• Sumo

By Ken Reed

As part of a lawsuit alleging that Major League Baseball (MLB) owners are not complying with minimum wage laws, minor league players won a victory in the U.S. 9th Circuit Court of Appeals last Friday when it was ruled that the class-action suit could proceed. The appellate court’s ruling reversed a judge’s 2017 ruling.

“They (MLB owners) should be complying with those laws just like Walmart is complying with those laws,” said Garrett Broshuis, an attorney representing the minor league players.

Given the huge salaries players at the Major League level enjoy, most people have no idea how poorly compensated minor league baseball players are. From an economic perspective, the lifestyles of minor league players have very little in common with Major League players.

It’s a perfect situation for economic exploitation: powerful Major League baseball owners, operating a self-regulated monopoly, who control the minor league system and determine what to pay minor league players; a large supply of young aspiring baseball players in high school and college passionately chasing their Major League dreams; and the lack of a minor league baseball players union to protect the players’ interests.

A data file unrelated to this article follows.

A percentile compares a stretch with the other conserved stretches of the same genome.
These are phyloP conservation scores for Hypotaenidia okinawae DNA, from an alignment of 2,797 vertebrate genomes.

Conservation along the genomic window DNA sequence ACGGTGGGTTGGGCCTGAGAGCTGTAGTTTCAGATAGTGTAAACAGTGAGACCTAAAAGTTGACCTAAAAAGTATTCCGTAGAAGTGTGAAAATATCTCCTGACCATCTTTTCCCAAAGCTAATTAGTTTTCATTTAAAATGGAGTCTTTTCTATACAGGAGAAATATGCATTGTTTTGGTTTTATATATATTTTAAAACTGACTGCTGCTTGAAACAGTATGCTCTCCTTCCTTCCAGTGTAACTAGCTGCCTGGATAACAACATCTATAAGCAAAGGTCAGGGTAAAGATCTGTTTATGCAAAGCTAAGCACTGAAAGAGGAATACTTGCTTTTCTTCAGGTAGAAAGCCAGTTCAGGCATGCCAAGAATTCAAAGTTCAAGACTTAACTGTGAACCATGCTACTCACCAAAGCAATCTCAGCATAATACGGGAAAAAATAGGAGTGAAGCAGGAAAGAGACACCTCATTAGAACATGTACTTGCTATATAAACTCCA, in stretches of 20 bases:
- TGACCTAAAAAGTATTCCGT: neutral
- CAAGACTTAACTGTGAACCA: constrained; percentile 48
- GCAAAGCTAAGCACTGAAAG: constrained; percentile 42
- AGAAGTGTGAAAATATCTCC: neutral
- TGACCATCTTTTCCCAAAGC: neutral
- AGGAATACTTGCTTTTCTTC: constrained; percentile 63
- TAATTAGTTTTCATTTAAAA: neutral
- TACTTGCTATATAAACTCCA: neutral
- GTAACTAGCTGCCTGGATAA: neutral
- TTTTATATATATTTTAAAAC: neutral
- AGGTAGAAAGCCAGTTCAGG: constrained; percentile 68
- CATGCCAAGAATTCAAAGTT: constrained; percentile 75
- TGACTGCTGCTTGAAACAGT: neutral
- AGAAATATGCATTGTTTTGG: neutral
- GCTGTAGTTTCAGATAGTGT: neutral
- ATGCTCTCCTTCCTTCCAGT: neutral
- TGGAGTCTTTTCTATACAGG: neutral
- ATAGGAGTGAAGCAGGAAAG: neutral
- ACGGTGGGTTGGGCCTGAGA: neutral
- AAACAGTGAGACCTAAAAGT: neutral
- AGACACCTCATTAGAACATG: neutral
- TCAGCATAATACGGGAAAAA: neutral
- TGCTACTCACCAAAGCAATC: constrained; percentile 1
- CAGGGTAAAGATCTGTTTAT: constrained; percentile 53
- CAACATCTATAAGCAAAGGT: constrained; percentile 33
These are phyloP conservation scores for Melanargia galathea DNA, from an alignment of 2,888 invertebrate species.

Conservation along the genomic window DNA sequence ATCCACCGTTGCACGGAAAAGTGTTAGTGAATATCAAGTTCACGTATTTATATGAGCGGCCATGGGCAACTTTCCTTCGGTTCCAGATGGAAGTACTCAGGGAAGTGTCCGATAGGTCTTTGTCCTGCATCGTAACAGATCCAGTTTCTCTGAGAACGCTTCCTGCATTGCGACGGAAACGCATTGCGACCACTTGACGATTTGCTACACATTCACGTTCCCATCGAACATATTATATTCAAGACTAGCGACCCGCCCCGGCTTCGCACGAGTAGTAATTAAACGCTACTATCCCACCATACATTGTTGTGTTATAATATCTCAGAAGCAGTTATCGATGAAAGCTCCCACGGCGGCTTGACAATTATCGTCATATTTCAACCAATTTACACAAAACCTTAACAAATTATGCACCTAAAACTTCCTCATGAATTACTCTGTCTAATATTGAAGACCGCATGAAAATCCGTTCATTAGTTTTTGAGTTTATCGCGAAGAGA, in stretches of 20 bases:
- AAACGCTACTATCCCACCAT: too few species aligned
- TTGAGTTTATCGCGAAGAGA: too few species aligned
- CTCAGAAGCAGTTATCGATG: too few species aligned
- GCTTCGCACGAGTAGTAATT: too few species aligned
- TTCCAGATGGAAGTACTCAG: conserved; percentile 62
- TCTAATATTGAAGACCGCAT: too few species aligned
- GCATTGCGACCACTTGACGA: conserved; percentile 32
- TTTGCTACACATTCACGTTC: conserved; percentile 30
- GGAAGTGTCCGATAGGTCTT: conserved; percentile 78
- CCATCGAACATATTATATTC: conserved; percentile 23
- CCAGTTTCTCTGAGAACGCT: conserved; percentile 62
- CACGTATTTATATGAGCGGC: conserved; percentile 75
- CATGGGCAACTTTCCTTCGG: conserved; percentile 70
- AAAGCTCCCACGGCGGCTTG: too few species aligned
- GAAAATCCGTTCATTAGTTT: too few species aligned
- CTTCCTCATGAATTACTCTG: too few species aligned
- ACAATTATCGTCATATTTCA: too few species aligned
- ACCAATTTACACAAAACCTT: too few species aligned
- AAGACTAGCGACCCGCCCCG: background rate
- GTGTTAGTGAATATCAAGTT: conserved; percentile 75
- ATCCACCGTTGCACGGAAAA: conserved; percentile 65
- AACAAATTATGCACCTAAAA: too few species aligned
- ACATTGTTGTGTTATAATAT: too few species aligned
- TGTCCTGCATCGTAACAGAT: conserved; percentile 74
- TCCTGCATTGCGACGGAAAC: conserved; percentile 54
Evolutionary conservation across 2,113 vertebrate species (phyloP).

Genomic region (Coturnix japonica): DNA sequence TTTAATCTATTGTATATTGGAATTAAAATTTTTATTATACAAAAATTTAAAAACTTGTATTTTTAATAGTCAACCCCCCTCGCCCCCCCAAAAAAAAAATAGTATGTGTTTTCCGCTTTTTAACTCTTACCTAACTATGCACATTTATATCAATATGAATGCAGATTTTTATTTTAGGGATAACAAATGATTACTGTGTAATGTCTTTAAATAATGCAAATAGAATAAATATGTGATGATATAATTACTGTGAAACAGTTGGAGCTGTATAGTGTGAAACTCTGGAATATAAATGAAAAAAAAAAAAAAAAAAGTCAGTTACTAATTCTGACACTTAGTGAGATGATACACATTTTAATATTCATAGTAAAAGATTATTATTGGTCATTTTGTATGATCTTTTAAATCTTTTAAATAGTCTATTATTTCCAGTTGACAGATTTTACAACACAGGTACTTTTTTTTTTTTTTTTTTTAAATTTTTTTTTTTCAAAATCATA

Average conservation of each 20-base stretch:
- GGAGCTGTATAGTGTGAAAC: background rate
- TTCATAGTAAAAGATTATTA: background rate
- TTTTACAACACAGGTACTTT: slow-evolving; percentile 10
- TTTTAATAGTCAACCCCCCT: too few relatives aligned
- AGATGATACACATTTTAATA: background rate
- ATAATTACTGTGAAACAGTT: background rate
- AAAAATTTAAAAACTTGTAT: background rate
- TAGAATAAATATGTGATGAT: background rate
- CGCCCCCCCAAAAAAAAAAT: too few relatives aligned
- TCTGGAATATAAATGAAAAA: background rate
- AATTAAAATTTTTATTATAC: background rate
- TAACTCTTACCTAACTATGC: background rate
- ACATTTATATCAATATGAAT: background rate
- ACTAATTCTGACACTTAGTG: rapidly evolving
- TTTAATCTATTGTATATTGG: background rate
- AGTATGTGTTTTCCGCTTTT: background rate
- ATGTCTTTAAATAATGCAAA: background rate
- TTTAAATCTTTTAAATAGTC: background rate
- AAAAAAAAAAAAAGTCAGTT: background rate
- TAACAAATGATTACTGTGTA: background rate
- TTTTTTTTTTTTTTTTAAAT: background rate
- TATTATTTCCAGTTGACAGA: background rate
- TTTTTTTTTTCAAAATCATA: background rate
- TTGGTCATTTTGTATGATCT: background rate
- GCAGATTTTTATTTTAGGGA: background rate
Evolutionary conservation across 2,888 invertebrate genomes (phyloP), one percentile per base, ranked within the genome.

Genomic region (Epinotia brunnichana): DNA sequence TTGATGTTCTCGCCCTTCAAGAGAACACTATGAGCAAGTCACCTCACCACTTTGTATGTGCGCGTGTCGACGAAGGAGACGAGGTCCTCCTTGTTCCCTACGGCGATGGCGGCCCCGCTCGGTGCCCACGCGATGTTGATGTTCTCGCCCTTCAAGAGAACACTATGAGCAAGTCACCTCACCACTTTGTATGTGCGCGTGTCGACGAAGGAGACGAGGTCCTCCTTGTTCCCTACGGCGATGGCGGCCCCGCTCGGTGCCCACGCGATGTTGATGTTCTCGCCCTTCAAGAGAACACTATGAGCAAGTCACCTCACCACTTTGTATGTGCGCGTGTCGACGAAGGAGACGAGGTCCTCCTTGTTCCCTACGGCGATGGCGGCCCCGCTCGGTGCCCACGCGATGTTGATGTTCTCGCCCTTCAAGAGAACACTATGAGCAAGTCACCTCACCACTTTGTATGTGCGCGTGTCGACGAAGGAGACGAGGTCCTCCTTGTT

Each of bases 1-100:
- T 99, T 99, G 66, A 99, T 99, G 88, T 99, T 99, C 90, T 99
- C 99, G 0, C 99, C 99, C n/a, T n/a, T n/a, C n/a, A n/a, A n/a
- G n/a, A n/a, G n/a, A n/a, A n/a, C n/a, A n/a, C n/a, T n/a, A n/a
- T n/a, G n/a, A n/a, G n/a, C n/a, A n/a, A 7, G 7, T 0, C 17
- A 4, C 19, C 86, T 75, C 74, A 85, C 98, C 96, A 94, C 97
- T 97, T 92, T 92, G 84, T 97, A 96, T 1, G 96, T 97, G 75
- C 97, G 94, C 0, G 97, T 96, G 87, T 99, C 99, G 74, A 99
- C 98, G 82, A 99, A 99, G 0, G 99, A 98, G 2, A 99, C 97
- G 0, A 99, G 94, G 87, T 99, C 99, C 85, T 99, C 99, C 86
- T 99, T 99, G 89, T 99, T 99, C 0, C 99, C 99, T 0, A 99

Players starting at the lowest levels of minor league baseball make approximately $1,100/month. Players at the highest levels of the minor leagues can make close to $2200/month in their first year at that level, with slight increases thereafter. However, it’s important to note that those wages are for the regular season only, which is about six months. Players don’t get paid for spring training or any training sessions during the rest of the calendar year.

As a result, a large percentage of minor league baseball players have annual incomes that place them below the U.S. poverty line. In fact, players at the lowest levels of the minors have hourly wages that work out to little more than $4/hour, based on the typical 60-hour workweek of minor league players.

Meanwhile, revenue for Major League Baseball owners has skyrocketed during the past decade, due largely to dramatic increases in media income.

According to Statista, a statistics website, Major League Baseball’s 30 teams generated around $9.5 billion in total revenue during the 2017 season, almost twice the revenue generated ten years prior, when total revenue was closer to $5.5 billion.
MLB franchise values are also soaring. Strong revenue growth has had a major impact on the valuation of MLB franchises. In 2017, the average franchise value was estimated at $1.54 billion, a new high.

Despite this strong financial picture, owners have refused to throw minor leaguers a few bones. Minor league player salaries have remained stagnant for a decade.

Have Major League Baseball owners no shame?

Of course, that’s a rhetorical question.

Ken Reed, Sports Policy Director, League of Fans

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